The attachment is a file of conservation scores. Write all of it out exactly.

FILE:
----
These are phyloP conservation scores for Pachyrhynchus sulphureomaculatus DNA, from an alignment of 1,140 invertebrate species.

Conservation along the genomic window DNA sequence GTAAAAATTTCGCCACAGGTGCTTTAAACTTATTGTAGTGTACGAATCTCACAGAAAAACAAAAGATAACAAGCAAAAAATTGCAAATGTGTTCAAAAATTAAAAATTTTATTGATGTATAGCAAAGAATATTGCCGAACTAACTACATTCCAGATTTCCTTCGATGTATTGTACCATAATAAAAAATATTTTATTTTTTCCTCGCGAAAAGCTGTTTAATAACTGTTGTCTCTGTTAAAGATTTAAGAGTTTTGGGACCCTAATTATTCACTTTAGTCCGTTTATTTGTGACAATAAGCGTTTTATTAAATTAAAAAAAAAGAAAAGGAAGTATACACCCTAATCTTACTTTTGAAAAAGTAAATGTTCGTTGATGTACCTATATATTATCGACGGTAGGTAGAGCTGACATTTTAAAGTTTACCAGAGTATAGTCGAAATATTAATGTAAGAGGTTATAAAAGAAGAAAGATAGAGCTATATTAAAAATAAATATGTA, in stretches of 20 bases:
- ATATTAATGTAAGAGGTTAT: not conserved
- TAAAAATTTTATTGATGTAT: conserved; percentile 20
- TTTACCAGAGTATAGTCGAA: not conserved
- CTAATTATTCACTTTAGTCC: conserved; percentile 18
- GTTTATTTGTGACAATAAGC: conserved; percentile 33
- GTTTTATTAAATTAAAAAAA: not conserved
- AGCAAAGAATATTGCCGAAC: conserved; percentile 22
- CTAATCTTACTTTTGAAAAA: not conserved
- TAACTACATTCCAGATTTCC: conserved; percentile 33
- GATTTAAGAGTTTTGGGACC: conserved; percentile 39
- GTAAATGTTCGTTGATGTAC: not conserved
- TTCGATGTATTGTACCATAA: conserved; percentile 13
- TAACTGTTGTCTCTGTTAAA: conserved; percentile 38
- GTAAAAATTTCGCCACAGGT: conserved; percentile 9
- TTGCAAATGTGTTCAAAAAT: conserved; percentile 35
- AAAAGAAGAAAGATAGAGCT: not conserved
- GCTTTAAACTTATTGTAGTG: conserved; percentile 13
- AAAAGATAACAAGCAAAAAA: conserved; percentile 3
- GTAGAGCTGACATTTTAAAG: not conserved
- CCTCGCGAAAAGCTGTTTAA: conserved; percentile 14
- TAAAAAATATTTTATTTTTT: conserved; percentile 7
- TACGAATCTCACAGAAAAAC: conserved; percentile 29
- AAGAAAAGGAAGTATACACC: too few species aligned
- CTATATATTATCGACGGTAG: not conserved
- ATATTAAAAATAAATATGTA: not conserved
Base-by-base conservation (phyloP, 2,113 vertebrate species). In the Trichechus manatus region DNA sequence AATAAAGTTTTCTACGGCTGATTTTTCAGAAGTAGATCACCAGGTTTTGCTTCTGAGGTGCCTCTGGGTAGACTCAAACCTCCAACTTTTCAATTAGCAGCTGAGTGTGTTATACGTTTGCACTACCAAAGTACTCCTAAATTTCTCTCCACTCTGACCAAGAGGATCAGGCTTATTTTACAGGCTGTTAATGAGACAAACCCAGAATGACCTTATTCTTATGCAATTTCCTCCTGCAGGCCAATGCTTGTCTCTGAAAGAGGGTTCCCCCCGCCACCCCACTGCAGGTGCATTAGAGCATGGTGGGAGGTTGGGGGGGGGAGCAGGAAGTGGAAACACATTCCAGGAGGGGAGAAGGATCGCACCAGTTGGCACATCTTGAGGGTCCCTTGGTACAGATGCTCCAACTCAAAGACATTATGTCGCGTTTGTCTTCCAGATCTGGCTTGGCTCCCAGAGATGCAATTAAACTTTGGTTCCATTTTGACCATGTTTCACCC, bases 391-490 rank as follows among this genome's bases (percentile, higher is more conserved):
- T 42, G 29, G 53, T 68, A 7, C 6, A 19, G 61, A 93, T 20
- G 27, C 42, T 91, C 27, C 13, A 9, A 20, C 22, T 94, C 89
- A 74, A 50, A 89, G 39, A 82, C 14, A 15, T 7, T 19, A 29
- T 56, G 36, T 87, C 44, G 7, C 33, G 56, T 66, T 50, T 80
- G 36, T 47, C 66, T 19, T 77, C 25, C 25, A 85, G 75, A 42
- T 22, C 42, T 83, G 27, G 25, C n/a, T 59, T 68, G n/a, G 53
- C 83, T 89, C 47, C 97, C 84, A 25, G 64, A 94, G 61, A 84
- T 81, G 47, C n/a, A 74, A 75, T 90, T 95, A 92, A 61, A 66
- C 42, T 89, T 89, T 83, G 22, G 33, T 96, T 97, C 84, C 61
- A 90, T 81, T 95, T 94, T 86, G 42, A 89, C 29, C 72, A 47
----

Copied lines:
These are phyloP conservation scores for Pachyrhynchus sulphureomaculatus DNA, from an alignment of 1,140 invertebrate species.

Conservation along the genomic window DNA sequence GTAAAAATTTCGCCACAGGTGCTTTAAACTTATTGTAGTGTACGAATCTCACAGAAAAACAAAAGATAACAAGCAAAAAATTGCAAATGTGTTCAAAAATTAAAAATTTTATTGATGTATAGCAAAGAATATTGCCGAACTAACTACATTCCAGATTTCCTTCGATGTATTGTACCATAATAAAAAATATTTTATTTTTTCCTCGCGAAAAGCTGTTTAATAACTGTTGTCTCTGTTAAAGATTTAAGAGTTTTGGGACCCTAATTATTCACTTTAGTCCGTTTATTTGTGACAATAAGCGTTTTATTAAATTAAAAAAAAAGAAAAGGAAGTATACACCCTAATCTTACTTTTGAAAAAGTAAATGTTCGTTGATGTACCTATATATTATCGACGGTAGGTAGAGCTGACATTTTAAAGTTTACCAGAGTATAGTCGAAATATTAATGTAAGAGGTTATAAAAGAAGAAAGATAGAGCTATATTAAAAATAAATATGTA, in stretches of 20 bases:
- ATATTAATGTAAGAGGTTAT: not conserved
- TAAAAATTTTATTGATGTAT: conserved; percentile 20
- TTTACCAGAGTATAGTCGAA: not conserved
- CTAATTATTCACTTTAGTCC: conserved; percentile 18
- GTTTATTTGTGACAATAAGC: conserved; percentile 33
- GTTTTATTAAATTAAAAAAA: not conserved
- AGCAAAGAATATTGCCGAAC: conserved; percentile 22
- CTAATCTTACTTTTGAAAAA: not conserved
- TAACTACATTCCAGATTTCC: conserved; percentile 33
- GATTTAAGAGTTTTGGGACC: conserved; percentile 39
- GTAAATGTTCGTTGATGTAC: not conserved
- TTCGATGTATTGTACCATAA: conserved; percentile 13
- TAACTGTTGTCTCTGTTAAA: conserved; percentile 38
- GTAAAAATTTCGCCACAGGT: conserved; percentile 9
- TTGCAAATGTGTTCAAAAAT: conserved; percentile 35
- AAAAGAAGAAAGATAGAGCT: not conserved
- GCTTTAAACTTATTGTAGTG: conserved; percentile 13
- AAAAGATAACAAGCAAAAAA: conserved; percentile 3
- GTAGAGCTGACATTTTAAAG: not conserved
- CCTCGCGAAAAGCTGTTTAA: conserved; percentile 14
- TAAAAAATATTTTATTTTTT: conserved; percentile 7
- TACGAATCTCACAGAAAAAC: conserved; percentile 29
- AAGAAAAGGAAGTATACACC: too few species aligned
- CTATATATTATCGACGGTAG: not conserved
- ATATTAAAAATAAATATGTA: not conserved
Base-by-base conservation (phyloP, 2,113 vertebrate species). In the Trichechus manatus region DNA sequence AATAAAGTTTTCTACGGCTGATTTTTCAGAAGTAGATCACCAGGTTTTGCTTCTGAGGTGCCTCTGGGTAGACTCAAACCTCCAACTTTTCAATTAGCAGCTGAGTGTGTTATACGTTTGCACTACCAAAGTACTCCTAAATTTCTCTCCACTCTGACCAAGAGGATCAGGCTTATTTTACAGGCTGTTAATGAGACAAACCCAGAATGACCTTATTCTTATGCAATTTCCTCCTGCAGGCCAATGCTTGTCTCTGAAAGAGGGTTCCCCCCGCCACCCCACTGCAGGTGCATTAGAGCATGGTGGGAGGTTGGGGGGGGGAGCAGGAAGTGGAAACACATTCCAGGAGGGGAGAAGGATCGCACCAGTTGGCACATCTTGAGGGTCCCTTGGTACAGATGCTCCAACTCAAAGACATTATGTCGCGTTTGTCTTCCAGATCTGGCTTGGCTCCCAGAGATGCAATTAAACTTTGGTTCCATTTTGACCATGTTTCACCC, bases 391-490 rank as follows among this genome's bases (percentile, higher is more conserved):
- T 42, G 29, G 53, T 68, A 7, C 6, A 19, G 61, A 93, T 20
- G 27, C 42, T 91, C 27, C 13, A 9, A 20, C 22, T 94, C 89
- A 74, A 50, A 89, G 39, A 82, C 14, A 15, T 7, T 19, A 29
- T 56, G 36, T 87, C 44, G 7, C 33, G 56, T 66, T 50, T 80
- G 36, T 47, C 66, T 19, T 77, C 25, C 25, A 85, G 75, A 42
- T 22, C 42, T 83, G 27, G 25, C n/a, T 59, T 68, G n/a, G 53
- C 83, T 89, C 47, C 97, C 84, A 25, G 64, A 94, G 61, A 84
- T 81, G 47, C n/a, A 74, A 75, T 90, T 95, A 92, A 61, A 66
- C 42, T 89, T 89, T 83, G 22, G 33, T 96, T 97, C 84, C 61
- A 90, T 81, T 95, T 94, T 86, G 42, A 89, C 29, C 72, A 47